Generational Marketing: Strategies and Tactics for Engaging Different Generations

Summary by Mary Jennings.

We are now experiencing five generations in the workplace. The focus is understanding what makes them tick. We need to look at their characteristics, although there will always be outliers and we need to understand the behaviors as we approach management decisions, policy development and implementation and collaboration within these colleagues.

Silent Generation – They have worked hard all of their lives. The silent generation is cautious with effects of the depression. Many silent generation attorneys are still working a day or two a week and the practice of law remains in their gut.

Baby Boomers – Our baby boomers are individualistic and living for today. They have moved up the ladder over the years and they are entitled to their positions. In a law firm environment origination is the key and they are not sharing. Baby boomers understand the lock step compensation system and “eat what you kill” mentality. Leadership has a challenge in developing succession plans which can affect the overall growth of the firm.

Generation X – Latchkey generation. They are independent, self-reliant and accept and tolerate risk. While Generation X’s are entrepreneurial, they are not necessarily focused on partnership track. They are ambitious and see the advantages of taking risks.

Millennials – Millennials need collaboration and focus on a team approach. They want accessibility to mentors, partners and the resources to do their jobs. They are technology centric. They are interested in group marketing; they prefer client teams when working on cases and the technology to be connected 24/7. Although they want connectivity, they want work/life balance as well.

Swipe Generation – Who Knows!!

It is important to understand preferences in the day-to-day management and leadership of our talent.

Communication, communication, communication!   The Boomers want face-to-face and more gets done stopping by an attorney’s office or discussing a matter over lunch. Generation X wants direct communication, whether that is email or text. Millennials are all about texting, which alerts to security issues. Are you thinking about how to save those text messages in your document management systems?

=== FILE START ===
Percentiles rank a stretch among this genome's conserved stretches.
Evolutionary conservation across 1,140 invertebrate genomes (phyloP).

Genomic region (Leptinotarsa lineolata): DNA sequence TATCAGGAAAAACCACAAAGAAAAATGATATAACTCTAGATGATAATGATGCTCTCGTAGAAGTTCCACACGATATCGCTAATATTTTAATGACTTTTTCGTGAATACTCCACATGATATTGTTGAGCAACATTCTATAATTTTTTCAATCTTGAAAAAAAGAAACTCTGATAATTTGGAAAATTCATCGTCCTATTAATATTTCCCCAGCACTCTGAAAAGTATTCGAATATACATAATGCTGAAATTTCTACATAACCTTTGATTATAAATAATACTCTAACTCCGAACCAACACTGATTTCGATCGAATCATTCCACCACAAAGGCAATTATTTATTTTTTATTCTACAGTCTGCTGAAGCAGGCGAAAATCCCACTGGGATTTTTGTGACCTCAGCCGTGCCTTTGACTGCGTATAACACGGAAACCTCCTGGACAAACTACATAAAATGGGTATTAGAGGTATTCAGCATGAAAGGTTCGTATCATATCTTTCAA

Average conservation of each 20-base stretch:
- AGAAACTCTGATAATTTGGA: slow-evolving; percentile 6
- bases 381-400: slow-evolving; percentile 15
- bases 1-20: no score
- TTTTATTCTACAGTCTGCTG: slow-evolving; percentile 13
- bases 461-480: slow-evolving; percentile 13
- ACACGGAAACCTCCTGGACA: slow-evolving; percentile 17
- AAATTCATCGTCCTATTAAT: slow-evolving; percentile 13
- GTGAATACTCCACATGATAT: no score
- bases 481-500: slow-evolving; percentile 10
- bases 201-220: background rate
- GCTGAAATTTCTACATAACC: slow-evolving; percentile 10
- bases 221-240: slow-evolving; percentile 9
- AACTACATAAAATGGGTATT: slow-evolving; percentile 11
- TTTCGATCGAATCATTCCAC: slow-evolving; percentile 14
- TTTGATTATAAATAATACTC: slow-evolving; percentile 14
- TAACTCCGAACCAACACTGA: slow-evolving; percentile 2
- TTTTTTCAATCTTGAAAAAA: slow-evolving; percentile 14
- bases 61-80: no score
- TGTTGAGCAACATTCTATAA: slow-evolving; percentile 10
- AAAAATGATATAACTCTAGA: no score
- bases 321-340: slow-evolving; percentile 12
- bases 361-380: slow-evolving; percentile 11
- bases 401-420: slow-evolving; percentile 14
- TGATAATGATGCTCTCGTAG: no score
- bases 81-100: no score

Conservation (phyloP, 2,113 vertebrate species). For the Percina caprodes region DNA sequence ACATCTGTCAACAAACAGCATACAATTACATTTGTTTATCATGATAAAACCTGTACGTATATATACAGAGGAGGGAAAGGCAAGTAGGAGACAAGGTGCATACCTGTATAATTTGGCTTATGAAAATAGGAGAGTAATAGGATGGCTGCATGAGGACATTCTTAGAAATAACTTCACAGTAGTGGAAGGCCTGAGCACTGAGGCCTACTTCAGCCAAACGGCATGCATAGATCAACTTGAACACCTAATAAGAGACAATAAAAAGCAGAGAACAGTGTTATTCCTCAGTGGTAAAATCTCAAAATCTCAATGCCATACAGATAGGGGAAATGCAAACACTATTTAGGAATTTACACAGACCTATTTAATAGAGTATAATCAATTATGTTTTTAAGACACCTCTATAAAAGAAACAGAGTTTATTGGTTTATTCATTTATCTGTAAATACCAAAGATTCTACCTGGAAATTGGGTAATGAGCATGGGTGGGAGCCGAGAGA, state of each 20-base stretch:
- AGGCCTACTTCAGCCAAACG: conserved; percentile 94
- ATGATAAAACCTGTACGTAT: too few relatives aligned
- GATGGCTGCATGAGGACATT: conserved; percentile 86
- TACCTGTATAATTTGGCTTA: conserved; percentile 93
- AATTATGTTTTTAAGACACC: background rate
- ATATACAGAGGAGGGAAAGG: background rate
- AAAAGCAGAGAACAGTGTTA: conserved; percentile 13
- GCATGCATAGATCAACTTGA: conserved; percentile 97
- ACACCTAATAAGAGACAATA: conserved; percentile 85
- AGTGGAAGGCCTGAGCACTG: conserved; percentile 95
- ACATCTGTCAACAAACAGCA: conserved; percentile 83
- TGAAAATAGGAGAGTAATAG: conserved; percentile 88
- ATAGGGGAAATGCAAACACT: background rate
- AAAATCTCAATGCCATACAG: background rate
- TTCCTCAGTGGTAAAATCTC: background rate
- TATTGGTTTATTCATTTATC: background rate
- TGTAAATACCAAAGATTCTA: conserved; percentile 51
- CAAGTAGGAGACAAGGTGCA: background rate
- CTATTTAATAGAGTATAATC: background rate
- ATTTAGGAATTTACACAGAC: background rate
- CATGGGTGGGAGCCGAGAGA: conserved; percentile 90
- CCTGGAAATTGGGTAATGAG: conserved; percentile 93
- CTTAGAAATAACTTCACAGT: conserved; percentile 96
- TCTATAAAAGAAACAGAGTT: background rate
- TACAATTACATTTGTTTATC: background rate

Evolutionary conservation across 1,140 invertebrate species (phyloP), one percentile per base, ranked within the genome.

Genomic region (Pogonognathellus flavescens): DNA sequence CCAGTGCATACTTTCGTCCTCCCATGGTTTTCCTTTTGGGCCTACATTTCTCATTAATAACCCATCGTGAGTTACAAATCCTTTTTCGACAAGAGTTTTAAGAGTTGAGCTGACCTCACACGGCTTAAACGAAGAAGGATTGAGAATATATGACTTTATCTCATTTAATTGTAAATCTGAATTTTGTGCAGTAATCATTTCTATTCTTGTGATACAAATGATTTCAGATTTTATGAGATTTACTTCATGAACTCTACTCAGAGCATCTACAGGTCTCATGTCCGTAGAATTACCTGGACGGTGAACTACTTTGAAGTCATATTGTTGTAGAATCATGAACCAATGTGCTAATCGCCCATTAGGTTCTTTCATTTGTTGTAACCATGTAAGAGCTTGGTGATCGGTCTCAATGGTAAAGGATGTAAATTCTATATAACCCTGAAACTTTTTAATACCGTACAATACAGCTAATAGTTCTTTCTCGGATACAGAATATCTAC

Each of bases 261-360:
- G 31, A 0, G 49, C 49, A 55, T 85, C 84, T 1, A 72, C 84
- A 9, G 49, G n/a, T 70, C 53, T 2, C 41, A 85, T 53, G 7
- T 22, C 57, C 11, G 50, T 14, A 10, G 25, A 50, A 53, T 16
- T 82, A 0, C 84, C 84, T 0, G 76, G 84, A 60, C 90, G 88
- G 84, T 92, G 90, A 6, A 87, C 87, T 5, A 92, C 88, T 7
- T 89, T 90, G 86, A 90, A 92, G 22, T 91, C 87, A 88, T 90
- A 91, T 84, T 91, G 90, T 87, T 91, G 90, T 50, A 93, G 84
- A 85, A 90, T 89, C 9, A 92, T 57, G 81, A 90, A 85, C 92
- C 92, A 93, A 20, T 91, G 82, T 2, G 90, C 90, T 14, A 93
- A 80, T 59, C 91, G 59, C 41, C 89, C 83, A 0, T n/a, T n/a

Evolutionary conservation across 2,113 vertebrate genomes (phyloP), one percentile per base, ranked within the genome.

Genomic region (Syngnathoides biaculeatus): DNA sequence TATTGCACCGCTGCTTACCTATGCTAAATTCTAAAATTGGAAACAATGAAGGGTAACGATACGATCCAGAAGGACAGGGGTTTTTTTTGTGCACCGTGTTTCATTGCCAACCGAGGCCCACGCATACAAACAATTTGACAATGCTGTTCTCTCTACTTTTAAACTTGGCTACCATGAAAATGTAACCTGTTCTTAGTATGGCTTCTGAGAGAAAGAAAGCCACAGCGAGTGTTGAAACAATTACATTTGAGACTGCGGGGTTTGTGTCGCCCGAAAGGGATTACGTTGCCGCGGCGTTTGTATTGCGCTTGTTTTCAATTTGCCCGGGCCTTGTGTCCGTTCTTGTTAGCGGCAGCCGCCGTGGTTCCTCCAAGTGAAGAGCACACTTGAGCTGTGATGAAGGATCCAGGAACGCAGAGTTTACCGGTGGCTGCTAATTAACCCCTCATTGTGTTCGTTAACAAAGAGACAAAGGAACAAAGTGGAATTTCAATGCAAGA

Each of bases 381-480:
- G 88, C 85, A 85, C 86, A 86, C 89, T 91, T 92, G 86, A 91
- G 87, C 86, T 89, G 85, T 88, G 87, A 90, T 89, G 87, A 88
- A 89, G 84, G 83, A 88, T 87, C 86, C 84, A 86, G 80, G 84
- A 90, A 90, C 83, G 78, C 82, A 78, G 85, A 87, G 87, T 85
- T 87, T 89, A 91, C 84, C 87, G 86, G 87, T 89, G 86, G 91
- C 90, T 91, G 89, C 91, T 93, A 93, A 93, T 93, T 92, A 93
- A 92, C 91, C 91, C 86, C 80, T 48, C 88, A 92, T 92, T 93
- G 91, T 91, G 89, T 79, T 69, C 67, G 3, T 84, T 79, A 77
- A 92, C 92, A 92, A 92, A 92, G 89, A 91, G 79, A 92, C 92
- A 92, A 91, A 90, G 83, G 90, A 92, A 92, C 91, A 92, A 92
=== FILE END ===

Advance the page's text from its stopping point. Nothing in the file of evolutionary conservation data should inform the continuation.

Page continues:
Law firms must think about recognitions as they manage the different generations. Baby boomers need public recognition; submit them for awards; Generation X prefers the one-on-one personal recognition and thank you while Millennials desire validation and approval they are doing a good job. Money motivates the Boomers; efficiencies and providing time for work/life balance motivates our Generation X; and Millennials want that inclusion and advancement for challenging positions.

In evaluating management skills, Boomers are strong in managing in challenging times; they are strong leaders and decision makers. Generation X leads change management; they score high in motivation; they understand the need to develop talent for the future; and are strategic in planning for the future. Millennials will be our future leaders and look toward diversity, inclusion, creativity and collaboration in managing and leading.

As you lead your law firms, capitalize on the strengths that each generation brings, understand the generational breakdowns as you plan and implement, and provide opportunities and training for Gen X and Millennials in leadership, supervision, business development and most importantly meeting the needs of a new generation of clients.

Presentation by Jonathan Fitzgarrald & Heather Morse.

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